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Old 11-12-2014, 05:21 PM   #11
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A Korean-centric market (like Asiana, here in Arizona) will sell scores of different kimchee powders and dressings. It beats burying a clay pot of fermenting veggies & chiles in the ground for a year and a half. My favorite brand is Momoya, a thick dressing made in Japan, in long-lasting 7oz bottles (a little bit of it to toss your veggie of choice is all that's needed, plus a couple of hours or a day in the frig). Noh is good too; the brand has many other powders common to Aloha/Asian cuisine. Kimchee dressings tend to be potent with garlic, so a very tight seal to your refrigerator container is essential.

Kayelle, in San Diego, try finding the market called Nijiya, headquartered there with outlets in Honolulu, LA's Little Tokyo, SanFran, Seattle, Anchorage & elsewhere.

Cucumber kimchee sounds really good, Kgirl. DC turned me on to russet potato medallions in kimchee, too. Both are spice adjustable.
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Old 11-12-2014, 07:40 PM   #12
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Kimchi isn't that hard to make without powders or dressings. And you certainly don't have to wait years to eat it.

There are a million different kinds of kimchi and many you can enjoy right after making it.

There may be some ingredients that are hard to find for some people but they can be found on the internet.
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Old 11-12-2014, 07:46 PM   #13
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Hence the name, Quick Cucumber Kim Chee
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Old 11-12-2014, 08:54 PM   #14
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Quote:
Originally Posted by spork View Post

Kayelle, in San Diego, try finding the market called Nijiya, headquartered there with outlets in Honolulu, LA's Little Tokyo, SanFran, Seattle, Anchorage & elsewhere.
Thanks anyway Spork, but I'm about 200 miles north of San Diego. I'll keep looking here though. By the way, it's nice to see you back lately.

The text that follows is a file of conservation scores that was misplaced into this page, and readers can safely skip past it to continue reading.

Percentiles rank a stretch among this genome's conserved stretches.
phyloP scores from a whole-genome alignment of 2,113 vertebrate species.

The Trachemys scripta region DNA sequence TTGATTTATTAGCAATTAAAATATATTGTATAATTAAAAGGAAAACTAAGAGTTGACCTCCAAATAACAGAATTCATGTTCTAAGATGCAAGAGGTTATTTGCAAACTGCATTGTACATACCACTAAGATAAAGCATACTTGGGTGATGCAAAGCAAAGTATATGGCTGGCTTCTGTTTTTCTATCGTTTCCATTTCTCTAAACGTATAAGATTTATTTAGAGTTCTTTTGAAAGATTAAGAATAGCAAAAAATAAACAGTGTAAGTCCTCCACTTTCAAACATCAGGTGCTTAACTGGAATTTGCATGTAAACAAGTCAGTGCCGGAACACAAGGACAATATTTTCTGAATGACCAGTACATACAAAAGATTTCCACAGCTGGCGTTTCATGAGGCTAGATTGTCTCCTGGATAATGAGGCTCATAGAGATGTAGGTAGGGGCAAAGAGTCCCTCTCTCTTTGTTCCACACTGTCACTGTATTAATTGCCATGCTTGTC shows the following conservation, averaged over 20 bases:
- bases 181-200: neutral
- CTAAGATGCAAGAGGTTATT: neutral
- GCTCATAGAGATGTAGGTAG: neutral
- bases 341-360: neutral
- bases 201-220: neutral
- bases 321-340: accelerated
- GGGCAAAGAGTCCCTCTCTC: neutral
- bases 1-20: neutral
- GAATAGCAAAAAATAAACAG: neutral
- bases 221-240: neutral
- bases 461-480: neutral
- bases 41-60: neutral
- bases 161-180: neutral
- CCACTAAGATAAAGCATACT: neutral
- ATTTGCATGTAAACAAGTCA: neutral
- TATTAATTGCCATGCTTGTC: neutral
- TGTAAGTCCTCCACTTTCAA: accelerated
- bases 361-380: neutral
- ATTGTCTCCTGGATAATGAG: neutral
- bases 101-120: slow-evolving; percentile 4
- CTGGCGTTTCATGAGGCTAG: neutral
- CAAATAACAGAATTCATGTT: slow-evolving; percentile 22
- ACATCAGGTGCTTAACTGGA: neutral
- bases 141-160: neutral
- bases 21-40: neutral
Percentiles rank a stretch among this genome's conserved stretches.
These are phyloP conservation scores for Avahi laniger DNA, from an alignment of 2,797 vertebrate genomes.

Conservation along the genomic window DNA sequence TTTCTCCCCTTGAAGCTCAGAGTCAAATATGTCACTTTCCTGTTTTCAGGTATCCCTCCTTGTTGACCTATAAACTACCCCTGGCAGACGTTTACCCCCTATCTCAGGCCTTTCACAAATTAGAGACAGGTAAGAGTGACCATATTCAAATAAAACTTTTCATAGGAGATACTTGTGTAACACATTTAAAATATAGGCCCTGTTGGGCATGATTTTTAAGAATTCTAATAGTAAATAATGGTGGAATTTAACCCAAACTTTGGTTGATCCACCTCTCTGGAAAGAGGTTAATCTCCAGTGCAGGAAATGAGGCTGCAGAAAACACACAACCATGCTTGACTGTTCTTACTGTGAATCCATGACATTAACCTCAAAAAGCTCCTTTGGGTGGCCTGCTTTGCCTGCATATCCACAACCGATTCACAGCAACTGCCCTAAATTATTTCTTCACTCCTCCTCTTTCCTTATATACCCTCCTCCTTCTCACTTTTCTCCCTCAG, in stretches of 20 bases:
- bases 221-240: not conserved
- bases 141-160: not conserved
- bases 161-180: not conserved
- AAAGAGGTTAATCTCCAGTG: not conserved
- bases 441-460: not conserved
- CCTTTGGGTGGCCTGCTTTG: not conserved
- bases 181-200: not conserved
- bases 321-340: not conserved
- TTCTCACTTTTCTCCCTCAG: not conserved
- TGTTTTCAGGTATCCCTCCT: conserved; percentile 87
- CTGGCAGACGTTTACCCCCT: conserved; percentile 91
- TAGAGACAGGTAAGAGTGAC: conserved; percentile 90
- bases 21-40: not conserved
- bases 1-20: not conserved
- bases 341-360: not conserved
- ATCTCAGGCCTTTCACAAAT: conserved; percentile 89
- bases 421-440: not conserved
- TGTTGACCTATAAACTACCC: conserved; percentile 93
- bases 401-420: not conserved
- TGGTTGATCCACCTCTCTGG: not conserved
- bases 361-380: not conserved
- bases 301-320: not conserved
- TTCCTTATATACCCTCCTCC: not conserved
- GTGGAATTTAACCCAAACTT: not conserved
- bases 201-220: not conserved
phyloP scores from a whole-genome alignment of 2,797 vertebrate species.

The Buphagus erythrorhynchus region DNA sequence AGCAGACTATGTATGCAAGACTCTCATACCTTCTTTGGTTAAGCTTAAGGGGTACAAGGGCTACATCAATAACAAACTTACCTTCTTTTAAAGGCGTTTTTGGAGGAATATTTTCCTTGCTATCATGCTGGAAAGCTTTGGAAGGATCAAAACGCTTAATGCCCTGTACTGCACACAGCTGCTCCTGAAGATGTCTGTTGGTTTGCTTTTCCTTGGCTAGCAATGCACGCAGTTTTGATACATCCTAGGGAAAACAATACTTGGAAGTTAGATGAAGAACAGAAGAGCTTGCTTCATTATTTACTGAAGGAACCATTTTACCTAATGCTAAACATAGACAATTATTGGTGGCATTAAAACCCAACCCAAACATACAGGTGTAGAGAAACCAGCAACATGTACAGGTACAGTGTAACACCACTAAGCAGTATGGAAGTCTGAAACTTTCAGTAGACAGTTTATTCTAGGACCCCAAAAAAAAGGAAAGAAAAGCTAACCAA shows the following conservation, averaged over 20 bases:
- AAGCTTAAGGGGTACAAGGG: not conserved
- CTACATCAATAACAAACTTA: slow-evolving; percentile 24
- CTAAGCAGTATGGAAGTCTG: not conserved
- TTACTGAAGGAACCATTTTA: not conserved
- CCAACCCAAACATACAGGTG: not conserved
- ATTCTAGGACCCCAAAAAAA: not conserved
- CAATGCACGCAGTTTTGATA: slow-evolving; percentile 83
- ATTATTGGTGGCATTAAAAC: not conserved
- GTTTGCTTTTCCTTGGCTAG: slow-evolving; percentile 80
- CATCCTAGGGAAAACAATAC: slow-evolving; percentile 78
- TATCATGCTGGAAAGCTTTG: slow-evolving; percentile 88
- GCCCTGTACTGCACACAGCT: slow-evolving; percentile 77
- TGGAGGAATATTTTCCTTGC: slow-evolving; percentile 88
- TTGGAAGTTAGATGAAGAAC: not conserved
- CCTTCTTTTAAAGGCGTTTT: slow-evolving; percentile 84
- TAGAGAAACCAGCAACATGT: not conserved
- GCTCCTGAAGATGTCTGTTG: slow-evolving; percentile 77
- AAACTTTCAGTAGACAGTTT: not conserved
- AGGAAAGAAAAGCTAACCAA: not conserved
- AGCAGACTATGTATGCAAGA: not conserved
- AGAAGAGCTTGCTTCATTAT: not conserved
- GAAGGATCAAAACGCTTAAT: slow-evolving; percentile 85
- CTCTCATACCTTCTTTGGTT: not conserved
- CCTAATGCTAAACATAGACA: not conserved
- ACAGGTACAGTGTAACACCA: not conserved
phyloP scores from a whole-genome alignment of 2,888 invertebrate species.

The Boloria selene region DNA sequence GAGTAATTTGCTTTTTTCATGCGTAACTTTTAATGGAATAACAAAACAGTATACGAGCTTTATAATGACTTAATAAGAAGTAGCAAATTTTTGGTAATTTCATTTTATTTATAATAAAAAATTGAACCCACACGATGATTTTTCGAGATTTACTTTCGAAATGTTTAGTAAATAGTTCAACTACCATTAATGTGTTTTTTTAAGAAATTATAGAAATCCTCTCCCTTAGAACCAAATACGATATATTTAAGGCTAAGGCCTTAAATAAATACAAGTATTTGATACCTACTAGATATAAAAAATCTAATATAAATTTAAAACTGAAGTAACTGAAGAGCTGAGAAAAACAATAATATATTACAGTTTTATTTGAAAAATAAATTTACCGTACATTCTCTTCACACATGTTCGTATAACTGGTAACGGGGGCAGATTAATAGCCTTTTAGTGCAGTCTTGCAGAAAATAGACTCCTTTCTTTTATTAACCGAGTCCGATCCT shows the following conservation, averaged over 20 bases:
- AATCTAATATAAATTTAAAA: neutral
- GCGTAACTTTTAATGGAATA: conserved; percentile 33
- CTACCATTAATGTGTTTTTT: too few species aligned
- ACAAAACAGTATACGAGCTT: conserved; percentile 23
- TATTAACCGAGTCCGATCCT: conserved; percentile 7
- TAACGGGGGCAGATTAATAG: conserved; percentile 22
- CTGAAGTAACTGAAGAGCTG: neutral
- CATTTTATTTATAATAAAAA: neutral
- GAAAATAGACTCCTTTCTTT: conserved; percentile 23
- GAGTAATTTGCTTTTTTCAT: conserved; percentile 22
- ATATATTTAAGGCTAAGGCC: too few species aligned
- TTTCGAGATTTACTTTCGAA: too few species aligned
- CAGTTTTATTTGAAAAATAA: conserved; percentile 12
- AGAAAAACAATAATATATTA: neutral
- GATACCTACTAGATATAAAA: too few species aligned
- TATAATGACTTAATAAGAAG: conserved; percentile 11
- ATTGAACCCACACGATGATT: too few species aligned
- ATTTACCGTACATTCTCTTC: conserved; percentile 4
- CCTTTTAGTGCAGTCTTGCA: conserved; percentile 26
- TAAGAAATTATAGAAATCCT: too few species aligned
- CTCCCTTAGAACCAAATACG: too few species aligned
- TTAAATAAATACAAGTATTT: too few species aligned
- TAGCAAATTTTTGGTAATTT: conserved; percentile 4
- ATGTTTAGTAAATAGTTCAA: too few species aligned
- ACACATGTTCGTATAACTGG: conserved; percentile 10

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Old 11-16-2014, 10:48 PM   #15
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I do this a few times a year. I like the "quick" part because I like kimchee, but not once it ferments (what my husband calls "winter kimchee", the fresher, quick kind like your he calls "summer kimchee" -- having to do with whether or not it has spent the winter in the pot in the ground and fermented. Friends of mine love it (both it and the traditional cabbage), that and when I occasionally make ahi poke so I make extra so I can give them a jar. I, too, lived in Hawaii and terribly miss the great variety of foods available. Especially the little Mom & Pop places you'll find in strip malls and such where you get to know the entire family. The most unusual kimchee I ever saw was in the bar at the Hickam AFB golf course. A Korean couple had the food franchise and they made -- potato kimchee. Think a cross between potato salad and kimchee. Yum! I think Koreans will make kimchee from anything available!
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Old 11-16-2014, 11:39 PM   #16
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Claire, I'm not super big on the fermented type of kim chee
that's why I like the "quick" version
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Quick Cucumber Kim Chee 1 Hot House or Long English Cucumber, diced skin on 1 Tbsp. Coarse Salt (I use Sea Salt) 1 Tbsp. [URL="http://www.nohfoods.com/htdocs/"]Noh brand Kim Chee Spice[/URL] Place the diced Cucumber into colander, I use my salad spinner for this recipe. Sprinkle with the Salt, stir and leave for 15 minutes, no longer than that though. Rinse the Cucumber well; drain, this is where the spinner comes in handy. Give it a whirl and continue. Place the Cucumber a bowl (or the bowl of the spinner); sprinkle with Kim Chee spice to your taste, itís hot, so watch out. Give it a good stir; cover and refrigerate for at least 2 hours, all day is better. This makes a great side dish. [ATTACH]22178[/ATTACH] *Tip: I keep the remainder of the packet in a spice jar with a shaker top [ATTACH]22177[/ATTACH] 3 stars 1 reviews
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